Word and Object

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Bukowski

January 23rd, 2008 · 3 Comments ·

Charles Bukowski recently released (posthumously, that is), a new book of poetry entitled The Pleasures of the Damned. It was poorly reviewed by somebody named David L. Ulin in the Los Angeles Times (Nov. 25, 2007). Mr. Ulin states, “it’s impossible not to ask some hard questions about his status and whether it is deserved. […]

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Wittgenstein’s Sensations

December 4th, 2007 · 4 Comments ·

At §290 of the Philosophical Investigations, Wittgenstein avers I do not “identify my sensation by criteria.” I would need a set of function predicates in order to do so, i.e. the sensation is x only if f (x) is true; in other words, f properly can be attributed of (or to) x. One way to […]

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Wittgenstein on “Knowing That,” “Knowing How” and “Being Able to Do”

November 9th, 2007 · 1 Comment ·

At §150 of the Philosophical Investigations, Wittgenstein invites us to consider three separate concepts: 1. {“knowing that”}; 2. {“knowing how”}; and 3. {“being able to do”}. Wittgenstein states their “grammar” is “evidently closely related.” Wittgenstein has a propensity to put forth “stalking horses” as a way to delineate his position more sharply. And, frequently, he […]

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Specificity of Discourse

April 14th, 2007 · 3 Comments ·

Don Imus rightly has been condemned, and then fired, for his use of the phrase “nappy-headed hos” with reference to the Rutgers’ women’s basketball team. I think Mr. Imus is an execrable person – not for his predictably “shock-jock” views, but rather: (a) for not being able to speak properly. He’s a mumbler, and in […]

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The Phenomenological Proust

December 24th, 2006 · 5 Comments ·

What is the world’s most boring novel? Easy! It’s Swann’s Way, the first volume of Remembrance of Things Past, by Marcel Proust. The main reason why is, nothing happens. The narrator (Proust) waits for his mother to kiss him goodnight. Everybody sits around waiting for dinner at the Verdurins. It’s raining, so the narrator (Proust, […]

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The Incidence of “Brain Fever” in The Brothers Karamazov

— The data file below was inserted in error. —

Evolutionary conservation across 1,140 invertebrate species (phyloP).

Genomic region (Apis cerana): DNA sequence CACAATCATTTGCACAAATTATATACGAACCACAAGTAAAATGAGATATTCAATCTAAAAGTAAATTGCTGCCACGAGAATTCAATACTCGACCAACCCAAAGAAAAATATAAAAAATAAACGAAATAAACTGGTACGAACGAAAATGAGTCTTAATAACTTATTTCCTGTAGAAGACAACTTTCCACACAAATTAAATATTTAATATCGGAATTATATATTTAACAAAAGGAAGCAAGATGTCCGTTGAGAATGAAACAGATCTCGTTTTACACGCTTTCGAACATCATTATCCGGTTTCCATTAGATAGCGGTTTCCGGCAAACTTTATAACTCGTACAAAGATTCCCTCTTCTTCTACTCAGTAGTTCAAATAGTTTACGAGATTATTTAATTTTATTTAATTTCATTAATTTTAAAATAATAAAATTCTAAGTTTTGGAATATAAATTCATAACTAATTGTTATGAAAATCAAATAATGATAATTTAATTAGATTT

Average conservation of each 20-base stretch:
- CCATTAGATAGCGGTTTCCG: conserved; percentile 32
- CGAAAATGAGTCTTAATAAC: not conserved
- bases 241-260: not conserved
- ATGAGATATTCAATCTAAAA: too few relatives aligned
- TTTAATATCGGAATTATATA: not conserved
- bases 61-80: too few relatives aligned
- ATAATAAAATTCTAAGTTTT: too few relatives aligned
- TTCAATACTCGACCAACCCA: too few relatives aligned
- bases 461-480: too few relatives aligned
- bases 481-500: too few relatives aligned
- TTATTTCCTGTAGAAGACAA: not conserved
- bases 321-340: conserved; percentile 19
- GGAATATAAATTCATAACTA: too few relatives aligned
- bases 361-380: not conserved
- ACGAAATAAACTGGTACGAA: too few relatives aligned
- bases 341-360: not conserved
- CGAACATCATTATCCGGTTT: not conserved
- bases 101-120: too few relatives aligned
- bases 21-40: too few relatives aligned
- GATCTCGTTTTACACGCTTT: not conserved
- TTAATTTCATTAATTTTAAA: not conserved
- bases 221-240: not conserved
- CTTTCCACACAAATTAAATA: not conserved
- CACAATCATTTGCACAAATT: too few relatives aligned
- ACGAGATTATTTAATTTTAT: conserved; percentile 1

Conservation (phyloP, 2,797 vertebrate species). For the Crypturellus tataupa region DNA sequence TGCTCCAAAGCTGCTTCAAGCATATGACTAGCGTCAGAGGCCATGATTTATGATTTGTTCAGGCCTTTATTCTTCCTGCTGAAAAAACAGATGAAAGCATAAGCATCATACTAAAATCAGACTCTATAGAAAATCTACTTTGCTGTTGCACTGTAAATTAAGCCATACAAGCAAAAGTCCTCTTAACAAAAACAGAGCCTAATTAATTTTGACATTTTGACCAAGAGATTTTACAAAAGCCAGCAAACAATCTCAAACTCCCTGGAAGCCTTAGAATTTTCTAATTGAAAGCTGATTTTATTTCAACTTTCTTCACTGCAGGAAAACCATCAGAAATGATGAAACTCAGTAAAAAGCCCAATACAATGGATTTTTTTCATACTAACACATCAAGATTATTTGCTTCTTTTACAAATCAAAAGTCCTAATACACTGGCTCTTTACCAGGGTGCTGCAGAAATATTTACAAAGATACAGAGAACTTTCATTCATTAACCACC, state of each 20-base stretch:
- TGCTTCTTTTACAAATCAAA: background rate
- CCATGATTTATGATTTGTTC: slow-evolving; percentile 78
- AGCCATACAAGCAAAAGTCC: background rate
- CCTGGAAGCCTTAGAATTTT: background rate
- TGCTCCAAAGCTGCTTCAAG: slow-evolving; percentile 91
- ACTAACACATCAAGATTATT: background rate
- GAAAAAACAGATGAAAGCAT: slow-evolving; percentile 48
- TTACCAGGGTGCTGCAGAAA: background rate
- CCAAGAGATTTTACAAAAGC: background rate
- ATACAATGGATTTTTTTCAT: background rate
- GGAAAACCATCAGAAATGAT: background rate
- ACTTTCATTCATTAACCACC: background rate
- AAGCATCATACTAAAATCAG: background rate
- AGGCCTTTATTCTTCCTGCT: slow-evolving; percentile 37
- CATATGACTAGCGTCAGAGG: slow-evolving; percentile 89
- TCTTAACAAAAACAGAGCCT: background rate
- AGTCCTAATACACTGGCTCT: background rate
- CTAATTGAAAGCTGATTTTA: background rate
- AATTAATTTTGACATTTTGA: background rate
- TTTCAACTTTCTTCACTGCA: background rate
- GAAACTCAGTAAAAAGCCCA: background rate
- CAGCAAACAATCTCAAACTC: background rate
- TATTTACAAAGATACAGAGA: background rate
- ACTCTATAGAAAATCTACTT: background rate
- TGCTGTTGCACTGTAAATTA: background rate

November 13th, 2006 · 3 Comments ·

Dostoyevsky’s characters frequently suffer from something he calls “brain fever.” Pulcheria Alexandrovna Raskolnikova, Raskolnikov’s clueless mother, has it in Crime and Punishment; in fact she dies from it.  Arkady Makarovich Dolgoruky has it, for a while, in The Adolescent.  So does Nicolas Vsevolodovich Stavrogin, in The Possessed.  Then there is Rogojin, in The Idiot; not […]

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Why Did Jesus Kiss the Grand Inquisitor?

November 1st, 2006 · 6 Comments ·

In his recent lectures on Dostoyevsky’s The Brothers Karamazov, Hubert Dreyfus asks this question of his audience, primarily comprising lower-division students at U.C. Berkeley.  Through the electronic magic of pod-casting, I surreptitiously have been listening to Professor Dreyfus for the last six months or so, as I drive to and from the studio.  My dog, […]

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Speech Acts with Legal Consequences

October 25th, 2006 · 1 Comment ·

This is yet another note precipitated by re-reading J. L. Austin’s famous paper, “A Plea for Excuses,” see previous post. As I described, Austin originated the concept of “speech acts,” which are the things one does, or accomplishes, by uttering words. Examples are activities such as promising, commanding, evaluating, describing, etc. Now, there’s a significant […]

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Legal “Excuses”

October 24th, 2006 · No Comments ·

I was thinking some more about J. L. Austin (see previous post, “Comments on ‘A Plea for Excuses,’” and it occurred to me that lawsuits, and litigation, are the ultimate example of an aberration, something going wrong. Now, I dislike lawyers as much as the next guy, but stay with me here, like Dante with […]

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Comments Regarding “A Plea for Excuses”

October 23rd, 2006 · 4 Comments ·

Our subject today is a paper by a philosopher named J. L. Austin. Austin was a professor at Oxford. He actually died comparatively recently, in 1960. He is not to be confused with another English philosopher named John Austin, who was a famous scholar of jurisprudence, or I suppose we could say a “jurisprude,” back […]

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